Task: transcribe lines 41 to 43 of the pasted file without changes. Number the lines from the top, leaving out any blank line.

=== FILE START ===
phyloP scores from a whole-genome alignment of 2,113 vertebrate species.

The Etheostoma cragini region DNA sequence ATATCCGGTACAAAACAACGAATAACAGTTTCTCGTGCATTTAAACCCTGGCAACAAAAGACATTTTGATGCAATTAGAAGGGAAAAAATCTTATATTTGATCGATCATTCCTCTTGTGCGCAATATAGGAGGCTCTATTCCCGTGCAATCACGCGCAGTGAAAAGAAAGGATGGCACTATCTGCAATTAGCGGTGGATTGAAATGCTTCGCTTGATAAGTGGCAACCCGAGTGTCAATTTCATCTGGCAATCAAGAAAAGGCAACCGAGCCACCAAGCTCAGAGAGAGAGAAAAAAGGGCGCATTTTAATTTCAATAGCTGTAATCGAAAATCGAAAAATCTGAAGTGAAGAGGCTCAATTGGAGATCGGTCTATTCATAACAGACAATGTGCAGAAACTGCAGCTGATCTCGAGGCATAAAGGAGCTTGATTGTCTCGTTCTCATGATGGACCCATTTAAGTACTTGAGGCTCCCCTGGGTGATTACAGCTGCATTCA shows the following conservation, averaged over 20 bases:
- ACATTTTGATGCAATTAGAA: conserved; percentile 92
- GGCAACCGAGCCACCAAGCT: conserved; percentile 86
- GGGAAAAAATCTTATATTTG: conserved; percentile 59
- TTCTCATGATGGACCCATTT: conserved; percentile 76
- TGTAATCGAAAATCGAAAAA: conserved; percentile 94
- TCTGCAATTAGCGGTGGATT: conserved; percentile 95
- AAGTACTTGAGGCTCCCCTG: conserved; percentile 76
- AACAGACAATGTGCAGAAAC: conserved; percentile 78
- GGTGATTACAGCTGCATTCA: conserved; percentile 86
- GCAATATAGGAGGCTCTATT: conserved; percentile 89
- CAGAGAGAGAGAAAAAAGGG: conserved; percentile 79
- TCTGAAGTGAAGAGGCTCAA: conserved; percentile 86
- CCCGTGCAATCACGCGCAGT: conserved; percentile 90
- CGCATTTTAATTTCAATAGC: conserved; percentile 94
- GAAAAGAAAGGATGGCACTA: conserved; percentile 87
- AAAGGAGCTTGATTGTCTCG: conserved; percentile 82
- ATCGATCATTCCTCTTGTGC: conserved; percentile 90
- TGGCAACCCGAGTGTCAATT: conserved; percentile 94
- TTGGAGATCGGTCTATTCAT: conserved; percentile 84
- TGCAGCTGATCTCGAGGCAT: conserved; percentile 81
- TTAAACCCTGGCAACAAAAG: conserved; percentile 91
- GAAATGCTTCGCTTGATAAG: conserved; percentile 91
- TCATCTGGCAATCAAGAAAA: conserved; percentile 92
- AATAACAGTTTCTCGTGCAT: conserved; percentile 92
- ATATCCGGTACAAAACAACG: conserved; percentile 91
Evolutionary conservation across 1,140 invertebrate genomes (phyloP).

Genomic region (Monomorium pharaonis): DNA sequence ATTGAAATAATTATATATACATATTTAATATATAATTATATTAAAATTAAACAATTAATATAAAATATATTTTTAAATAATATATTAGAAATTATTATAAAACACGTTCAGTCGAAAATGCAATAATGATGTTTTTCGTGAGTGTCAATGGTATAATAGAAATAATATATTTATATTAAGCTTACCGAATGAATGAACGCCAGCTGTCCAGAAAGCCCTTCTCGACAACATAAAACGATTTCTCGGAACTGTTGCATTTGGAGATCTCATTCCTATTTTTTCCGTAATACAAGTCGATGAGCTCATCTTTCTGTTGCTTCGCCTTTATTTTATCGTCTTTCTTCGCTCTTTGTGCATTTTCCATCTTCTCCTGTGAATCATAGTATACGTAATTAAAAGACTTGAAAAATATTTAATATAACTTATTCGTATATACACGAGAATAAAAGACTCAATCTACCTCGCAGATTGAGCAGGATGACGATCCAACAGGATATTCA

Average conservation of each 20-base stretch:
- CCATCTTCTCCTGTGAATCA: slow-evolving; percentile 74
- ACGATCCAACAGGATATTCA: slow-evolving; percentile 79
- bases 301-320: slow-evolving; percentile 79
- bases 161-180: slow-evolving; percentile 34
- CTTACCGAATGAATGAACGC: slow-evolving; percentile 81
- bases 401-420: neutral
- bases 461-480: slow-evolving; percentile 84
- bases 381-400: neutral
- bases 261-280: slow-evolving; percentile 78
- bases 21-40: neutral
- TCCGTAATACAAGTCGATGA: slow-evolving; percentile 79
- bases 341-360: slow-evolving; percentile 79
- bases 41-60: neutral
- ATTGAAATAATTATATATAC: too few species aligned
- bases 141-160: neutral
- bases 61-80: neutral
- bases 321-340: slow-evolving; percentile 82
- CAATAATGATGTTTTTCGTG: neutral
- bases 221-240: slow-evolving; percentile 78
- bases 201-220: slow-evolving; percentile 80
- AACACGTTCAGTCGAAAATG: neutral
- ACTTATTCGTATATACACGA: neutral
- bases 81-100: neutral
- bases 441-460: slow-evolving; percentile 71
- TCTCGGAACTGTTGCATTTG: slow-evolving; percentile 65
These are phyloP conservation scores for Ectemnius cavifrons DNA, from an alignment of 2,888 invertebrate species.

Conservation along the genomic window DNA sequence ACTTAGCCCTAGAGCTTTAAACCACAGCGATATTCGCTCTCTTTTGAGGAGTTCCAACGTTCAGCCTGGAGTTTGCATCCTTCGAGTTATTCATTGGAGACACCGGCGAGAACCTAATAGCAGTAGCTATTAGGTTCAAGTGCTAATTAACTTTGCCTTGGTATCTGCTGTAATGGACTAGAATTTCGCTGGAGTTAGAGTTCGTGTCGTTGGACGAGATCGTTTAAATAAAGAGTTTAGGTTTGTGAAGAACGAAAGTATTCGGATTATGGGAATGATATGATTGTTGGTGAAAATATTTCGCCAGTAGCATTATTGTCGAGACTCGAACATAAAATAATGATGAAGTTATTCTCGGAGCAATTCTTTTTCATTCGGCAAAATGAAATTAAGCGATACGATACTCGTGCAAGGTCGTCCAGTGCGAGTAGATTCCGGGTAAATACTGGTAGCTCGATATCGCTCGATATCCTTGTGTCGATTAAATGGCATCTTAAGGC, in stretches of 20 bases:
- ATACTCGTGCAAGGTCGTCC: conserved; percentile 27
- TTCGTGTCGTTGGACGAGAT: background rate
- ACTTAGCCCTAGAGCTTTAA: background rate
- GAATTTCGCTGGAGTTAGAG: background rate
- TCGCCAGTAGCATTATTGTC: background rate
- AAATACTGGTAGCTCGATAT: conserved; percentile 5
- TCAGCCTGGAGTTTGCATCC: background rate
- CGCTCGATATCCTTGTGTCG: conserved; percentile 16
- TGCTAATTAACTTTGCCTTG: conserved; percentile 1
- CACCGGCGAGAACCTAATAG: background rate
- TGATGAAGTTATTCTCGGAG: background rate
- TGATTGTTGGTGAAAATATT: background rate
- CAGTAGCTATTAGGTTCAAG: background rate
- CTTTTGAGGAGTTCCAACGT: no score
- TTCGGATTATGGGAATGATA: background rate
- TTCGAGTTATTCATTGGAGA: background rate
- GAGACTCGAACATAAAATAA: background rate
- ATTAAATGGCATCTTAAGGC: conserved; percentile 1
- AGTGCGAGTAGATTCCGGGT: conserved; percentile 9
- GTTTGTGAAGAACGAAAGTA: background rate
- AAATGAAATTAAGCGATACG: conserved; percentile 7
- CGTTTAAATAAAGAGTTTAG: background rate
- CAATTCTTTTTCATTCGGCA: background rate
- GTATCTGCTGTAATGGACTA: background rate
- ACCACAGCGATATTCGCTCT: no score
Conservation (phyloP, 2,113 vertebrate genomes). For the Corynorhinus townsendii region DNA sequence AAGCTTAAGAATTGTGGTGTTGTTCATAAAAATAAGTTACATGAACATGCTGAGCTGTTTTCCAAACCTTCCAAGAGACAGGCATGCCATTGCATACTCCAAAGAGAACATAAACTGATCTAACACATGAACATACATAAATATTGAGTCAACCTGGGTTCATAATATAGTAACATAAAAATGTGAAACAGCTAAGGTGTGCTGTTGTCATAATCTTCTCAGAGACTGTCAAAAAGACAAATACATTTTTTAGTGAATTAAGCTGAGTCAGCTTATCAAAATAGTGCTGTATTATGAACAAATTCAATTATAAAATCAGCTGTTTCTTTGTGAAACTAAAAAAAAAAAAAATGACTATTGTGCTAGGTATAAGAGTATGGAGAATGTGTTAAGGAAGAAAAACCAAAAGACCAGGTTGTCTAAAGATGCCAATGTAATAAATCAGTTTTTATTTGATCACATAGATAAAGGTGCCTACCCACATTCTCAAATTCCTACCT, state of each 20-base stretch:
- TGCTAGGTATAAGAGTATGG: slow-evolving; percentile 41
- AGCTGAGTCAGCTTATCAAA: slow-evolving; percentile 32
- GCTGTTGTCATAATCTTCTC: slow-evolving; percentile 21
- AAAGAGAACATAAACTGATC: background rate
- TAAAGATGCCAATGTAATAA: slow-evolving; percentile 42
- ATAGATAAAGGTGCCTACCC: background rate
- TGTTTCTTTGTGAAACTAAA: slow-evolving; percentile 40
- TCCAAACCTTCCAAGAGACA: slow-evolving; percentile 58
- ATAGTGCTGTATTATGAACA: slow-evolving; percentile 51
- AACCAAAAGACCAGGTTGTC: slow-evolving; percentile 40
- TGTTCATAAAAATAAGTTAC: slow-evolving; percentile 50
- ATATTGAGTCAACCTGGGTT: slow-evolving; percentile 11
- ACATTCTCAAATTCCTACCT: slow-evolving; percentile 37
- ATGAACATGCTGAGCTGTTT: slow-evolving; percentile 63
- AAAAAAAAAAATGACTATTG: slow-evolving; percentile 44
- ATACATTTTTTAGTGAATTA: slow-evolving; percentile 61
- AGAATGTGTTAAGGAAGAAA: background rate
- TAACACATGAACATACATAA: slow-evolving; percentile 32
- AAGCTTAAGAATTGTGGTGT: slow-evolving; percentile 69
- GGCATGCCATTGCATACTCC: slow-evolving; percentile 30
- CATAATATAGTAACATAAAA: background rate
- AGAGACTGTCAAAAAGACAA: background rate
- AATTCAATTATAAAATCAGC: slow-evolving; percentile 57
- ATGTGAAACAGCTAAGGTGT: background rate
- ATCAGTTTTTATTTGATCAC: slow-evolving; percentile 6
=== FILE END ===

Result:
- TCCGTAATACAAGTCGATGA: slow-evolving; percentile 79
- bases 341-360: slow-evolving; percentile 79
- bases 41-60: neutral